A requirement to disclose pending labor violations is unfair, company advocates say.
Nearly a year after President Obama signed an executive order requiring contractors to disclose labor law violations when they submit bids for federal work, a proposed rule and guidance on how companies should comply are drawing a thumbs-down from many in industry.
Last week’s proposed rule from the Federal Acquisition Regulatory Council and accompanying Labor Department guidance are intended to assure workers that “their paychecks are accurate,” wrote Labor Secretary Thomas Perez in a May 27 blog post. “They also ensure that workers who may have had their civil rights violated or been sexually assaulted can have their day in court, ending pre-dispute mandatory arbitration agreements covering these claims at large federal contractors.”
The rule and guidance require companies to report past and pending labor law violations so that contracting officers may consider them—along with mitigating circumstances—during the award process for contracts topping $500,000. Both prime contractors and subcontractors are covered. The executive order requires that the firms provide workers and independent contractors every pay period with information on how they are paid. And agencies must create procedures to help companies comply, including an arbitration process for disputes.
Perez stressed that the proposals—now subject to a 60-day comment period—were informed by discussions with contractors and worker advocates. “Taxpayer dollars should not reward corporations that break the law, and contractors who meet their responsibilities should not have to compete against those who do not,” Perez wrote.
“Contractors and subcontractors will be able to engage with DOL and enforcement agencies early in the process when contractors or subcontractors know that they have violations that may require remediation,” the proposed rule reads, “so that the results of those engagements can be used by contracting officers to help determine responsibility, and used by contractors to help determine responsibility of subcontractors, without having these steps unnecessarily disrupt the procurement process.”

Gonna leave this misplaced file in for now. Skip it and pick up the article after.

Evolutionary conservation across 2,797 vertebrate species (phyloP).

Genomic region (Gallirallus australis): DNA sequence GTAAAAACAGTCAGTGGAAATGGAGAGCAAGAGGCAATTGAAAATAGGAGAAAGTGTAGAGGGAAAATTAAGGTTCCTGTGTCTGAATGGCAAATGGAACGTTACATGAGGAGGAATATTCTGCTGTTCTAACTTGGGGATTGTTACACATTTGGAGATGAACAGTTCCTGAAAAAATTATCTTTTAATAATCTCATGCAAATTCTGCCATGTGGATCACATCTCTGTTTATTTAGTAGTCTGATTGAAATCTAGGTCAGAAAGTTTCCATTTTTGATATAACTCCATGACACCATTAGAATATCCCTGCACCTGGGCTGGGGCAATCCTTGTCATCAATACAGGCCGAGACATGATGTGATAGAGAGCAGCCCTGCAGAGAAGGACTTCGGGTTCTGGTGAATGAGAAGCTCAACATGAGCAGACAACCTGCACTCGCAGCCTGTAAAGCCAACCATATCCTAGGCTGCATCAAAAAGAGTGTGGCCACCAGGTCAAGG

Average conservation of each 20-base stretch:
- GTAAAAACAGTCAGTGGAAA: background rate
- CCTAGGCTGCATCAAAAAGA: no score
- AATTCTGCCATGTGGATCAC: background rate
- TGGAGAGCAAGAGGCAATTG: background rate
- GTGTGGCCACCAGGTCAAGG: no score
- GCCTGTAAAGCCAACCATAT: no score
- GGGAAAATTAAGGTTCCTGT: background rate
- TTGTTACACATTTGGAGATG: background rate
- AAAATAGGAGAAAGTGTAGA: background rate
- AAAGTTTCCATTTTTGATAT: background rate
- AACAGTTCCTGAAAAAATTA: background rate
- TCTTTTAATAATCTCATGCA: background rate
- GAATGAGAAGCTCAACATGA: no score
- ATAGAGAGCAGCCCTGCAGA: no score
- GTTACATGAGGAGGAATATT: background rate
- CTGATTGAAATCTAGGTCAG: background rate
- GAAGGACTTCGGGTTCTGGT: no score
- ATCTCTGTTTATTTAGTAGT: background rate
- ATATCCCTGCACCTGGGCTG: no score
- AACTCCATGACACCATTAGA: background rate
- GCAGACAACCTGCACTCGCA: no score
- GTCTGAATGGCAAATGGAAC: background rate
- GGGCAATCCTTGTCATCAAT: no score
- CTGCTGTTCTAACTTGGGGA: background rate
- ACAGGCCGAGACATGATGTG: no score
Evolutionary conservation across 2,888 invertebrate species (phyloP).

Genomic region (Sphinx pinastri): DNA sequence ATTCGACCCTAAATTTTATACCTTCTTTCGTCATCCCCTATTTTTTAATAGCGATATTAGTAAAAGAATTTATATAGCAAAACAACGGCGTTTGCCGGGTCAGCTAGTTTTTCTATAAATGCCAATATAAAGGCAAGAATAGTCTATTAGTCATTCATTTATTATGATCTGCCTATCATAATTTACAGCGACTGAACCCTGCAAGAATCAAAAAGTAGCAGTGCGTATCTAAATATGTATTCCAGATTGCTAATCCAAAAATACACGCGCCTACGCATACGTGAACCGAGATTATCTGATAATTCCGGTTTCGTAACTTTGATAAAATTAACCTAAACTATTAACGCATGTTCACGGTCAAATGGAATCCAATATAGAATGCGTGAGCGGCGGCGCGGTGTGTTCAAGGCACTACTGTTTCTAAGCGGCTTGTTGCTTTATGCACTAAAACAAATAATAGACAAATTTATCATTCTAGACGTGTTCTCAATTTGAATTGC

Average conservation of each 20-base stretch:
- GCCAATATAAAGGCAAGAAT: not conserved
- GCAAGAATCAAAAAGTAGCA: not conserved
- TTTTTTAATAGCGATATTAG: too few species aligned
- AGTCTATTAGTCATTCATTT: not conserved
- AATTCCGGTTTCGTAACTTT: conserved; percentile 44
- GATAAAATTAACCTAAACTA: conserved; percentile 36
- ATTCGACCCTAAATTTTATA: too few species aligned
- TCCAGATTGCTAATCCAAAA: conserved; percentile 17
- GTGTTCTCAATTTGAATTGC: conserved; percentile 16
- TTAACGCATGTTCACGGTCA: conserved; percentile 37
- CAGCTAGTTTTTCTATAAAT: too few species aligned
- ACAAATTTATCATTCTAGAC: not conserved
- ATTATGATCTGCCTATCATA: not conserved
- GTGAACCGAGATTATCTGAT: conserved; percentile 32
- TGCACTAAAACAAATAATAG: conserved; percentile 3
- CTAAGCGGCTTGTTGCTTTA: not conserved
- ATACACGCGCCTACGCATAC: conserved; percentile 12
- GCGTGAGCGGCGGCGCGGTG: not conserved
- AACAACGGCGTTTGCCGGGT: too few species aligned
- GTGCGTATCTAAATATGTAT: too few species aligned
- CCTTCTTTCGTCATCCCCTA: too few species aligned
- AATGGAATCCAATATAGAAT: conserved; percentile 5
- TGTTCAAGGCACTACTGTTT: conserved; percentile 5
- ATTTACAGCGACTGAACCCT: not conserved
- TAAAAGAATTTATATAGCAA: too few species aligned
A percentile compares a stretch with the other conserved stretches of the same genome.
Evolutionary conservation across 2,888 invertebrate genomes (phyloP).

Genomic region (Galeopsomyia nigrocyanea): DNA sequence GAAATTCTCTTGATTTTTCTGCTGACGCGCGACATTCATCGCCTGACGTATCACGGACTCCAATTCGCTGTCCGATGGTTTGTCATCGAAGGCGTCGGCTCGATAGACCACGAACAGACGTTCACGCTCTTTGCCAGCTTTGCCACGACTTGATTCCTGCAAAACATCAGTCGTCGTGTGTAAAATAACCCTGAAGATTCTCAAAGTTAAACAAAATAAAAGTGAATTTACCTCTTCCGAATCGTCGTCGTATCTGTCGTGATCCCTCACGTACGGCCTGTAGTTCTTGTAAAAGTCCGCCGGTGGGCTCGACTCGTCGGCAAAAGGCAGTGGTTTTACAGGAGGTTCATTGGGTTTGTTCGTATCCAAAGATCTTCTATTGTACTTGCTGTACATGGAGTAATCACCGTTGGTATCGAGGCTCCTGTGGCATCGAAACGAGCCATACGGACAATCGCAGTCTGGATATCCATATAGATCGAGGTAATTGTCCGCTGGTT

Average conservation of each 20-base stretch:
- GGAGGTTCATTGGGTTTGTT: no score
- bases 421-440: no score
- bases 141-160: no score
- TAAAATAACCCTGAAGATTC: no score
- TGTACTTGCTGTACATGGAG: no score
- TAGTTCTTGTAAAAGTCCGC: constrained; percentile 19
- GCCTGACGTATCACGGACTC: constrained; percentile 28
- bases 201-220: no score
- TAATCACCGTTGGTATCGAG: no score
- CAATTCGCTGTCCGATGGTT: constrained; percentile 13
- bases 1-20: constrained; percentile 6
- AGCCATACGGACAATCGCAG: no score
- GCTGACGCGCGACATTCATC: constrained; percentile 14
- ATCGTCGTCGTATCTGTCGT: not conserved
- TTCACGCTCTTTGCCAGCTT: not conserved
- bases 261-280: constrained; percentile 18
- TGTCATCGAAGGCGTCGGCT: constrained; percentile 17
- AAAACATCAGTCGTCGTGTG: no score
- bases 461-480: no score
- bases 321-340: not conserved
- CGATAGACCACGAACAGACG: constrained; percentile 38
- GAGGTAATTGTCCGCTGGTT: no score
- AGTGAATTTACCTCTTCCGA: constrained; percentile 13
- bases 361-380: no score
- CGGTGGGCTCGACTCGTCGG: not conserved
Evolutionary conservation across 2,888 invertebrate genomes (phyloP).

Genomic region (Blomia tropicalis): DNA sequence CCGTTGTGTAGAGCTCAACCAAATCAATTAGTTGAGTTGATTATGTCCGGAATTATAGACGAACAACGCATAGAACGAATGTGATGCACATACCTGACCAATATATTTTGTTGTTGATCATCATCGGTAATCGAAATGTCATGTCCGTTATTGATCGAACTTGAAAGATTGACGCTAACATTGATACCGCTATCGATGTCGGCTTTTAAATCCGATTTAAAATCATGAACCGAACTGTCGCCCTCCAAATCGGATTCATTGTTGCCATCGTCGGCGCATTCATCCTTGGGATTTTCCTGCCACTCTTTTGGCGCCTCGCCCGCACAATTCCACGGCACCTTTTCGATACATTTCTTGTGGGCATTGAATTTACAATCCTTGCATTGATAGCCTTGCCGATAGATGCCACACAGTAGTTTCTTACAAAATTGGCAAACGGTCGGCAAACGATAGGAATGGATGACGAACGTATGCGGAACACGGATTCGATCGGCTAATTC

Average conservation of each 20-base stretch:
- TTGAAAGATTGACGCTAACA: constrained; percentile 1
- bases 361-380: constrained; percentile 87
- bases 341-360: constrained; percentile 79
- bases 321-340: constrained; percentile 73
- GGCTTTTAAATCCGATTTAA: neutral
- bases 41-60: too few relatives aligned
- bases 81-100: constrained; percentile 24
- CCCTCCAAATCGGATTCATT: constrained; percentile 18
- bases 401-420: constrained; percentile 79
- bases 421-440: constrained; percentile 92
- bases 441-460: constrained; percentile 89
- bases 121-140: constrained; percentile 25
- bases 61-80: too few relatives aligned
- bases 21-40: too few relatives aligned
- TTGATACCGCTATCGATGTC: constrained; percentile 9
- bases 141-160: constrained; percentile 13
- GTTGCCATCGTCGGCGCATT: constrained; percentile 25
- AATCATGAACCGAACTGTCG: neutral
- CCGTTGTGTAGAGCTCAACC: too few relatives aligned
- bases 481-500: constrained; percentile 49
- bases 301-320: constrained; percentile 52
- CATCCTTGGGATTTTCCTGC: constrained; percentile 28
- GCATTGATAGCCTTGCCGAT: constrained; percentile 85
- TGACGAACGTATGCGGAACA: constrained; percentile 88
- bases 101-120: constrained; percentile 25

The problem, said Stan Soloway, CEO and president of the 400-member-company Professional Services Council, is that “the rule and guidance treat mere allegations of wrongdoing—which have not been fully adjudicated—similar to adjudicated cases where the established legal procedures have been allowed to play out as intended.”
The council’s objections—which were presented during meetings with officials—also apply to “the proposals’ treatment of arbitral settlements and settlements without any finding of guilt. Adding additional penalties to the ones already prescribed in law is tantamount to double jeopardy,” he said. “And adding them only for contractors is a double standard.”
Soloway called the reporting regime “costly and sweeping,” saying the administration should focus on improving existing internal information systems.
While the council agrees that companies guilty of “pervasive, willful, and repeated violations of law should not be awarded federal contracts,” it views the current proposals as “un-executable,” saying they “fail to meet the most basic tests of due process.”
These critiques were seconded by Lawrence Lorber, an attorney who served during the Ford administration as deputy assistant Labor secretary and director of the Office of Federal Contract Compliance Programs. The rule “potentially exposes confidential charges and settlement agreements to public scrutiny under the Freedom of Information Act,” he wrote in an essay co-authored with Paul Kehoe. Both are with the law firm Seyfarth Shaw LLP. They also challenge the government’s methods for distinguishing between “serious” adjudicated violations and a simple filed complaint or technicality.
“Practically, it incentivizes federal contractors to settle claims before any administrative merits decision occurs, even where it is unlikely that any allegations against it are true,” the attorneys write. “With an administration aggressively pursuing questionable theories on labor law violations that may be rejected inside a courtroom, this proposed guidance essentially deems any adverse decision by any enforcement agency to be grounds to deny a contract.”
They predicted that contractors will view the guidance as nothing “more than the administration’s attempt to circumvent Congress and impose extra-statutory penalties against federal contractors.”